Prague: Take Two

I fell in love with Prague five years ago on my first trip to Europe. The moment I stepped on to the Charles Bridge, I felt home. I also contemplated moving there and supporting  myself by singing opera on the famous bridge for money. I even wrote a set list. But while my chanson dreams might be on hold for the time being, I was overjoyed to find Prague’s charm and romance no less palpable on my second visit, and I have a feeling I will never stop returning to Prague.

 

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On the outskirts of Prague, waiting for our boat taxi to take us across the Vlatlava…

 

Prague has an ancient history, and some of its oldest standing buildings date back to the 14th century, when King Charles IV, ruler of Bohemia and later the Holy Roman Empire (which included all of Germany, Switzerland, Belgium and the Netherlands, most of the Czech Republic and parts of Austria, Poland, Italy, and France) established the first university in Prague (King Charles University). It’s no big deal to walk around a neighborhood in downtown and see modern trams running next to gothic cathedrals and art-noveau buildings. This is the flavor of Bohemia!

Of course, there are also a few modern additions, including the infamous TV tower, notoriously hated by Czech people, which was built under communism. The building might be an eyesore, but it offers some of the best views of the city. We rode to the top of the tower and had a 360 degree view of all of Prague’s architectural wonders:

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View of Zizkov neighborhood from the Prague TV tower. The slanted, red brick roof are a signature style of the city; in the distance you can see Gothic spires peeking up to say hello!

In Old Town Square (Staroměstské náměstí), one can find the famous astrological clock (which parades a collection of dancing marionettes every hour on the hour…think “world’s biggest coo-coo clock”), as well as several churches, a memorial to Jan Hus (Protestant reformer), and this hidden gem inside the old City Hall, the Skautsky Institut (Scout Institute, non-profit and community organization for youth. If you’re there, you should visit their café inside the building on the second floor. It reminded me of several funky coffee shops in Memphis, only a bit smaller.

 

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A side view of the very old City Hall building, which is now owned by the city and rented out to the Skautsky Institut and other organizations.

No trip to Prague would be complete without a visit to the famous Prague castle, which is a huge compound that includes the Gothic St. Vitus Cathedral, beautiful Baroque-style gardens, and several ancient halls where kings of old were crowned and celebrated and some unpopular nobles were pushed out of windows. The castle stands on a hill top, and its spires are visible for miles. The area also offers some of the most picturesque views of the city, like the ones below. On the left is from this trip (our weather was less than ideal, but c’est la vie). On the right is from five years ago. There’s a bit more sunshine and fewer trees, but it’s still the same skyline!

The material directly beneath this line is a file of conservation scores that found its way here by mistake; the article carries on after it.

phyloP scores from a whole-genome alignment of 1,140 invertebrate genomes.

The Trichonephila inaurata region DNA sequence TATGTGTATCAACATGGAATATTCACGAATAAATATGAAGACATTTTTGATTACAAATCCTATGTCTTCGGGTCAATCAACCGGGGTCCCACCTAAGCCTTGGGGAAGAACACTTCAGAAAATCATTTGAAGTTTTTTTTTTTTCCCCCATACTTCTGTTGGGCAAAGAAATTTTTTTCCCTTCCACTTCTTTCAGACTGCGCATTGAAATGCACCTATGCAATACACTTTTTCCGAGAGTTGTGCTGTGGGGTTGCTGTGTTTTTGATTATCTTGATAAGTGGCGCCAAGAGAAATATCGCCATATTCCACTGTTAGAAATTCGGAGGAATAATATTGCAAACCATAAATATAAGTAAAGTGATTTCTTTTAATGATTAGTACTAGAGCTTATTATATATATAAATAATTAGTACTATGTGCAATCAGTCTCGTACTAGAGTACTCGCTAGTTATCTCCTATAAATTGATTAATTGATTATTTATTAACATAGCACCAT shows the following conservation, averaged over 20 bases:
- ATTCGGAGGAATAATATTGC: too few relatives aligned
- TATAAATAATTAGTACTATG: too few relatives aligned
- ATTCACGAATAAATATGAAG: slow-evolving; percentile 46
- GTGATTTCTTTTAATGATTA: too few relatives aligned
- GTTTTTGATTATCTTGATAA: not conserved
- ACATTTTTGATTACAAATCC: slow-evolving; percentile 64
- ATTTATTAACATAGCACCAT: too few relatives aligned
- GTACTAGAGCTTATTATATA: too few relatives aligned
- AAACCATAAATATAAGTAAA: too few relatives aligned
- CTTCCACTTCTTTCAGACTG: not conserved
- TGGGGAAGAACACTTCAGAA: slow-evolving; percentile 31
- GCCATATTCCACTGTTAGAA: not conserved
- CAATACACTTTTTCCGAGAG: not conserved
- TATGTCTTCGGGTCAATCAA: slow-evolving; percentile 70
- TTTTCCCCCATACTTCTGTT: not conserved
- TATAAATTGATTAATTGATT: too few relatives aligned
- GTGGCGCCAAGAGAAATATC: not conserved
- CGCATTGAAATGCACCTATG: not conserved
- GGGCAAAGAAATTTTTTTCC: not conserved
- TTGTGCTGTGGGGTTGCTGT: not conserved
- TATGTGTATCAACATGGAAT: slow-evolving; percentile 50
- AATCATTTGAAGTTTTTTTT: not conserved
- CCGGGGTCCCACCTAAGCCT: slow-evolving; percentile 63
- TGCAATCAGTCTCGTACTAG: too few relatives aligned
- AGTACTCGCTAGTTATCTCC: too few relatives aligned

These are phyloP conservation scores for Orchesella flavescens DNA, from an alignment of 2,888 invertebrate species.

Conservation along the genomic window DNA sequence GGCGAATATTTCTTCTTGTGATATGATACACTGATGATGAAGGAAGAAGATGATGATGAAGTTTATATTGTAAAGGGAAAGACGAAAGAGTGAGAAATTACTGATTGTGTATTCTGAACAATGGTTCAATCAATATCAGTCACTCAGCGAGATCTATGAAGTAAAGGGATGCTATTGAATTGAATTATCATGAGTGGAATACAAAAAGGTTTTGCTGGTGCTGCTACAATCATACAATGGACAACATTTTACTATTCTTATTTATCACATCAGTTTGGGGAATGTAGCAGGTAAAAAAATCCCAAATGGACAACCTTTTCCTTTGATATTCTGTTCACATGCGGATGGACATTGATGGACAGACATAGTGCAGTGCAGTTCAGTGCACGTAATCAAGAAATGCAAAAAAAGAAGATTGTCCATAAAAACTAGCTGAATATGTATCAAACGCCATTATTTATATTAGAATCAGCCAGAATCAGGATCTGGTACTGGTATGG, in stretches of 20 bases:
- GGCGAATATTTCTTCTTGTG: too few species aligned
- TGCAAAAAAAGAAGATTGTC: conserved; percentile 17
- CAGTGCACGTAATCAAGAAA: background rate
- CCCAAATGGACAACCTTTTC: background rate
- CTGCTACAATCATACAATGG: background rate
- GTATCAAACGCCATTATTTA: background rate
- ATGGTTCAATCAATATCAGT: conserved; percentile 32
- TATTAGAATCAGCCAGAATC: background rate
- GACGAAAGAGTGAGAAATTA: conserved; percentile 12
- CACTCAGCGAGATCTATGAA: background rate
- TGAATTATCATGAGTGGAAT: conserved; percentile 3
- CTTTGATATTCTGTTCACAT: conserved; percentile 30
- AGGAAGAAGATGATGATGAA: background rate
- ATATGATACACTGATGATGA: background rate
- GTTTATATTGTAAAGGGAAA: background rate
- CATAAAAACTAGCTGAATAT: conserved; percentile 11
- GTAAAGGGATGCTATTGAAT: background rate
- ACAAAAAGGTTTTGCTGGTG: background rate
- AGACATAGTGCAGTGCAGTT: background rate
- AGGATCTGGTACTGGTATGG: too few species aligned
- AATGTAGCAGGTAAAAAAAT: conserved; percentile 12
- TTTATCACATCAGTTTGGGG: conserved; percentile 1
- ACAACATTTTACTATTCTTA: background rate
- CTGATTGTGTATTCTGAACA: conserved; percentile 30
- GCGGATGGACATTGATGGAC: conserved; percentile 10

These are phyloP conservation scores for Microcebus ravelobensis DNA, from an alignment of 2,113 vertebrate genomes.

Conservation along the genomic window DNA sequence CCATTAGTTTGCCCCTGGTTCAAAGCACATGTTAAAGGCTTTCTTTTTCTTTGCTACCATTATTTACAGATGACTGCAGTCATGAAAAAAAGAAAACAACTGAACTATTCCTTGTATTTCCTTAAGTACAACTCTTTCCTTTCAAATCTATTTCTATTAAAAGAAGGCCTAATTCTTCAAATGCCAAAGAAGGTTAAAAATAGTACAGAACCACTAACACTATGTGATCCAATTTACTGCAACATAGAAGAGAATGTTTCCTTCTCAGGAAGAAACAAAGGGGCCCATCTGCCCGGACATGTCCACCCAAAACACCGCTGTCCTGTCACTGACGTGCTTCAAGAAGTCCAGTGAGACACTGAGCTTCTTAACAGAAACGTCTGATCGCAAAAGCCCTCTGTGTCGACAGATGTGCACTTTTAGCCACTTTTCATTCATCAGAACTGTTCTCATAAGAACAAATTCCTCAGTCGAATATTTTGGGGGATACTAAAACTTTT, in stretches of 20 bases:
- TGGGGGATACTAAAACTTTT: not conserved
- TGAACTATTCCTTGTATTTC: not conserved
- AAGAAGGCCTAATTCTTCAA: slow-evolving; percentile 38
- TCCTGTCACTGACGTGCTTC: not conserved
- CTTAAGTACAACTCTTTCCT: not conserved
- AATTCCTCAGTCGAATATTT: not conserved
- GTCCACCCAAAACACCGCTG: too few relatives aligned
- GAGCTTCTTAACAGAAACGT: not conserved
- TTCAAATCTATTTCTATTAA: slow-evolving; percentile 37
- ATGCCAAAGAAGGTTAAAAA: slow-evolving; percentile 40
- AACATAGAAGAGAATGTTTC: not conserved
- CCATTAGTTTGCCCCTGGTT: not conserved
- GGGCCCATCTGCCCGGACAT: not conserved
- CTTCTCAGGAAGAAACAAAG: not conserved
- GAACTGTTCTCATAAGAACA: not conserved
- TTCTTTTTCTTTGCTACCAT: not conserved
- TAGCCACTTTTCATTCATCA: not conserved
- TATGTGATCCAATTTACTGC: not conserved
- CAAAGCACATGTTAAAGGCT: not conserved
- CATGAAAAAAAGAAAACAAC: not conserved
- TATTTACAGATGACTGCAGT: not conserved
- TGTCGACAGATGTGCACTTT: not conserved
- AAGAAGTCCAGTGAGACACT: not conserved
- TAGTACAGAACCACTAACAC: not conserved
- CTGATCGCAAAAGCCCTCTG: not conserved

When you visit the Castle, I highly recommend a guide and a comprehensive admissions ticket. I didn’t do this last time, but I am so glad I did on this trip. It is a bit pricey for Prague ($14 USD), but the ticket gets you inside of the Cathedral, the old hall, All Saints Church, and the Golden Lane, which is a small, cobblestone street with museums and displays about Prague in the High Medieval era. All in all, you get an a lot of insight into Prauge’s complex history. Bonus: It also includes a visit to the dungeon and a few dozen rusty torture instruments on display (Game of Thrones, anyone?).

The second visit was even better than the first. This was largely due to the gracious hospitality of our friend, host, and tour guide, whom I had met five years ago while studying in Israel. She took us to some truly remarkable places that were tucked away inside cobblestone lanes, including a hip vegetarian restaurant called Lehka Hlava (which means “Clear Head” and runs only on reservations) and a wonderful little wine bar dedicated to St. Agneska (Agnes), who founded a small monastery nearby in the 13th century, before Gothic spires had taken over Europe. We all decided that this place, called simply Agnes, serves the best hot wine in Prague. The key is to add raisins soaked in rum, and serve it with a spoon for fishing out these delicacies.

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I heard from my friend that the owners of this wine bar are ready to retire. They want someone to take over and continue serving wine and snacks to locals for the next few decades. My friend is too busy, but who knows? Maybe I can work there when people get tired of hearing my rendition of Ave Maria on the Charles Bridge…

One can dream 🙂

 

3 Comments

  1. stanmisk says:

    A wonderful description of this old city, at least old by American standards. Perhaps some day you could work as a travel writer.

    Love, Grandpa

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    1. melbell51 says:

      Grandpa, it’s old by European standards too! And I hope that dream comes true 🙂

      Like

  2. I love this! Sounds like you’re having a lot of fun. Miss you tons, my dear!

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